I like the changes, too, mostly.
For one thing, we got a lot more writers involved. Writers are a transient lot, and I’ve had a few come and go within that time, but some of our new additions have endured.
Holly Glen Gearhart called me out of the blue last summer to comment on a series of editorials had written. During the conversation, I learned that she was disabled and new to the area, but had experience as a reporter and photographer.
Even though she didn’t end up settling on Monroe, she continues to drive to the Sky Valley on a regular basis to cover events at the East County Senior Center and other community happenings.
I know a large portion of our readers are seniors, and I’m really glad that we now have a writer who specializes in senior issues. I hope Holly’s Focus on Seniors series runs a long time.
This year for the first time I recruited a writer with no journalism experience.
My friend Chris Hendrickson had never written for a newspaper in her life. But as I’ve gotten to know her, I realize that of all the people I know, she is one of the most driven. She has that invaluable habit of over-preparation. If she wants to do something, she will throw herself into it totally, going way beyond where most people would stop.
I had just had a brief run of bad luck with experienced journalists who left shortly after arriving. I considered Chris’ astonishing determination, reasoned that it’s a lot easier to teach someone the newspapering trade than it is a work ethic, and asked if she was interested in writing.
I am glad I did.
I assigned her a short story, and she worked on it every day, sending it in two days early with a photo and impeccable facts. I got compliments on her interview skills, too, so I gave her the story on the Bush House renovation in Index. Let me just say that freelancing doesn’t pay much.
That didn’t stop her from driving from Kirkland to Skykomish and spending all of one Saturday touring the old hotel and meeting the locals.
Her story was insanely well-researched and quite interesting.
I hope she doesn’t burn out, working that hard, but I’m sure glad I asked her if she wanted to try reporting.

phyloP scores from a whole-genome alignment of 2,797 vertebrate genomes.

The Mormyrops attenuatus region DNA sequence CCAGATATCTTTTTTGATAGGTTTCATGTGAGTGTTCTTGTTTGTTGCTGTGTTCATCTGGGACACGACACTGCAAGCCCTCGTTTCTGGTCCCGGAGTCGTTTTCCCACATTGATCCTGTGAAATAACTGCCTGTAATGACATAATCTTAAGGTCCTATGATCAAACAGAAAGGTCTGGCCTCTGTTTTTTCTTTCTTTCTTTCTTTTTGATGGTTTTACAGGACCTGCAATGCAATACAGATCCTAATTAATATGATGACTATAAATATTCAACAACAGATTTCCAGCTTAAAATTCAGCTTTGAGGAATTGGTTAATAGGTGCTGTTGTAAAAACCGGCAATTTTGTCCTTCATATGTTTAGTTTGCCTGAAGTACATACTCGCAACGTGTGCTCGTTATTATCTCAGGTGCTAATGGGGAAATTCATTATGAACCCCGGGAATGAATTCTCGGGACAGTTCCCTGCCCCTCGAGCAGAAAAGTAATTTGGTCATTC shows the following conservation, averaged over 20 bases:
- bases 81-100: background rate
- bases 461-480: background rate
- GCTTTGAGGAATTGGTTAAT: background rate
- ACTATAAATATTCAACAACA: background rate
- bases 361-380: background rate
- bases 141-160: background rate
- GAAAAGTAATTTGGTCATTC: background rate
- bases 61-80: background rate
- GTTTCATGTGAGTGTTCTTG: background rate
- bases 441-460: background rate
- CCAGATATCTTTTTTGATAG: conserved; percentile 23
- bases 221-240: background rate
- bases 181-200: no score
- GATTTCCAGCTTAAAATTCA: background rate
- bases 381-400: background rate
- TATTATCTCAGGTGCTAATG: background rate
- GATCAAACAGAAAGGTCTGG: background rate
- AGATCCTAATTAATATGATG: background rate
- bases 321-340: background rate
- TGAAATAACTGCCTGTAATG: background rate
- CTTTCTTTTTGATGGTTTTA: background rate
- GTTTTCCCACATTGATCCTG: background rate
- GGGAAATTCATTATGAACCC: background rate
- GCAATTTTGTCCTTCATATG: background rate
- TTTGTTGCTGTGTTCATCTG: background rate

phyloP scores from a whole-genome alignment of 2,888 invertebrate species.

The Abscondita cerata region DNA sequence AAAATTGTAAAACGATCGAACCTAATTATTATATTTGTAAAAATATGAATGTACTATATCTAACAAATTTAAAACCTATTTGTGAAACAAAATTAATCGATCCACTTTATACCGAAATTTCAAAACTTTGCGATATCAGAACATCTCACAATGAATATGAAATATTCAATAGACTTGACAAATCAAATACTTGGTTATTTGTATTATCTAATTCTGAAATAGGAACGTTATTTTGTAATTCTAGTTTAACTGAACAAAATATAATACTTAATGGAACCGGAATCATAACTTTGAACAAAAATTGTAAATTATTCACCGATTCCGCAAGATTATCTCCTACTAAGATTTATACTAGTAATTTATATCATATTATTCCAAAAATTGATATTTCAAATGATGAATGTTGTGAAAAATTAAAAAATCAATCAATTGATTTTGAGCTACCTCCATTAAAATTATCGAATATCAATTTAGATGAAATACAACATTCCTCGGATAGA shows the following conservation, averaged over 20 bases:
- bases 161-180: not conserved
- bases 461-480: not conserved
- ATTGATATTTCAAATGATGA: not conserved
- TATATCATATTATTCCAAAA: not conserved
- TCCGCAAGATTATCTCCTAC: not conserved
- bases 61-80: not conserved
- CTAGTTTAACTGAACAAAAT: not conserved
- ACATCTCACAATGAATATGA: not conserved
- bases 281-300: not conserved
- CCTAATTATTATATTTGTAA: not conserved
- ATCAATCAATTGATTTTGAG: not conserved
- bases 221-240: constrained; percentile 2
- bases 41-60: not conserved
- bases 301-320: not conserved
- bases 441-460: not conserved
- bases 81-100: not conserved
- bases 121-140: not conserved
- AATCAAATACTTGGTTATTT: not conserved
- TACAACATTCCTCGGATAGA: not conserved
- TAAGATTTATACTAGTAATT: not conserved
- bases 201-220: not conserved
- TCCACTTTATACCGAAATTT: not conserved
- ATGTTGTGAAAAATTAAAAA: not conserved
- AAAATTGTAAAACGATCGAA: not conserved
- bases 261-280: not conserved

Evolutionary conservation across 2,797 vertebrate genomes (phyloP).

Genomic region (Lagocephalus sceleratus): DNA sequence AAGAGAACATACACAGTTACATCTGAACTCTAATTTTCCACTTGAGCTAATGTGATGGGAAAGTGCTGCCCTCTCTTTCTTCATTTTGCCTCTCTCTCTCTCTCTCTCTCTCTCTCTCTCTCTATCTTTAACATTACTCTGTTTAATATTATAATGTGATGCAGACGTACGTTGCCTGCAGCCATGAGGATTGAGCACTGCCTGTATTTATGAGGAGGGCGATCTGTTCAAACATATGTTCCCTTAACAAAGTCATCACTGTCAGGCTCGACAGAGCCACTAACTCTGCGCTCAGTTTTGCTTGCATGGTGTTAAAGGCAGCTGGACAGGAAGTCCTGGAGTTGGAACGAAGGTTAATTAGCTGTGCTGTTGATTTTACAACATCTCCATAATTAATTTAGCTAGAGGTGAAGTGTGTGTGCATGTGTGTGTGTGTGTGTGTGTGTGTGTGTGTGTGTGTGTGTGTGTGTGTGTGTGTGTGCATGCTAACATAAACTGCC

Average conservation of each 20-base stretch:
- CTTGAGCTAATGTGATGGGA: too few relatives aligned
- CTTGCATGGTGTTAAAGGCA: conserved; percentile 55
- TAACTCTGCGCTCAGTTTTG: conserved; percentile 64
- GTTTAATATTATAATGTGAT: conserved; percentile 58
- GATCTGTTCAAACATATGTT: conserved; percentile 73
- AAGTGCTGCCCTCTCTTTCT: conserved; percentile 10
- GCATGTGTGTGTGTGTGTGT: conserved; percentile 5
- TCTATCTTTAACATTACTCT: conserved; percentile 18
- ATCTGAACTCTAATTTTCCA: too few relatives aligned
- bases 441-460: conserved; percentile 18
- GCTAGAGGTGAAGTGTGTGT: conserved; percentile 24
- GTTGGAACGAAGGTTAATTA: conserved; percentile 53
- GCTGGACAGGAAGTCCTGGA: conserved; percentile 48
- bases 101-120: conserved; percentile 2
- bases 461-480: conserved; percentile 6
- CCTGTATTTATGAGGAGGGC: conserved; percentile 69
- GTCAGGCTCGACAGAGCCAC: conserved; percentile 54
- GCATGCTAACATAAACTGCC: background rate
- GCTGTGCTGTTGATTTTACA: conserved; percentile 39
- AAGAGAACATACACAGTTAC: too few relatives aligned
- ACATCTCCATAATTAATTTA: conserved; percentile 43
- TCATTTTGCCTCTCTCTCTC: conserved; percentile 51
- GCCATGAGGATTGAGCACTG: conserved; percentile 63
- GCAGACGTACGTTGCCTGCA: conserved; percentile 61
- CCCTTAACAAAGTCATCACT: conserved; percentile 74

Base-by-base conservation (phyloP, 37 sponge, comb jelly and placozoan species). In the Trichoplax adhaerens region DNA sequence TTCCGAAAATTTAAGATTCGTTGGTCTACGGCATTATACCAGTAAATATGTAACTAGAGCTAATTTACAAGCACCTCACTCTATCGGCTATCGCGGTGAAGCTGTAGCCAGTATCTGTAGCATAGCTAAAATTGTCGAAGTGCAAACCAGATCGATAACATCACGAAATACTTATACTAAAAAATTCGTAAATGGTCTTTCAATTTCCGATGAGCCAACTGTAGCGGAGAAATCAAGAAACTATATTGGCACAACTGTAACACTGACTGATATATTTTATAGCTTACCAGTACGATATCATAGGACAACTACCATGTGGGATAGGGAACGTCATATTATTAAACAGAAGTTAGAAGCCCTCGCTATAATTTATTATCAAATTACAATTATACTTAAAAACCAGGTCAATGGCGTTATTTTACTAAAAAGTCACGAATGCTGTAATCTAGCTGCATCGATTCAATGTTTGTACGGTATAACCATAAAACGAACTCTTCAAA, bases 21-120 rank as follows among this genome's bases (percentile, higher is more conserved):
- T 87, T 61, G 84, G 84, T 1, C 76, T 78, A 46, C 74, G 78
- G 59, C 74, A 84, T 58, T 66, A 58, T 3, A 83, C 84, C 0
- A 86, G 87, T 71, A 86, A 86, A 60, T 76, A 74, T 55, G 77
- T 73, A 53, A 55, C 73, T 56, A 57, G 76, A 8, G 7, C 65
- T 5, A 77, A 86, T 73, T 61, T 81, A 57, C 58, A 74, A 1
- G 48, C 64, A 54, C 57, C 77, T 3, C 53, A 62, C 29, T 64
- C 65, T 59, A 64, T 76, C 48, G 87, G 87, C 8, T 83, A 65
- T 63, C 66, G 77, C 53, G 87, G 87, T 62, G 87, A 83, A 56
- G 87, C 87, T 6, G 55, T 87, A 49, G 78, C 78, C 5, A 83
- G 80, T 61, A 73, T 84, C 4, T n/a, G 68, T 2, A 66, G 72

We added a Lifestyle page last year, too, that took the place of some very long-running special sections, namely Car Care and Home and Garden. Instead of running those two sections just twice a year, we thought, why not have a special section every week? I was skeptical at first because I was afraid we’d spend too much time on “fluff” and not enough on hard news.
But now I love our Lifestyle page. It’s a look at the things that make this community a great place to live; the mountains, parks, activities and restaurants of the area. We also still set aside space regularly to write about the home and garden issues specific to the region, helped immensely by former Monroe Monitor editor Howard Voland. It tends to be a visually appealing page, and fun to read.
And we finally got a new website last year, a vast improvement over the previous one. It looks a lot better and is easier to manage.
There have been a few tough choices, too; we had to raise the price of the paper for the first time in years to keep up with rising costs.
This year I hope to keep improving the paper.
I want to enhance our sports section by finding a way to include stats without gobbling up the whole page.
I want to get more young people involved in the paper. And I’d like to find ways to write about the communities that are harder to reach, such as immigrant populations, correctional officers and other prison workers, and people under 18.
We are going to continue to optimize the website, as well.
Your suggestions and requests are warmly welcomed.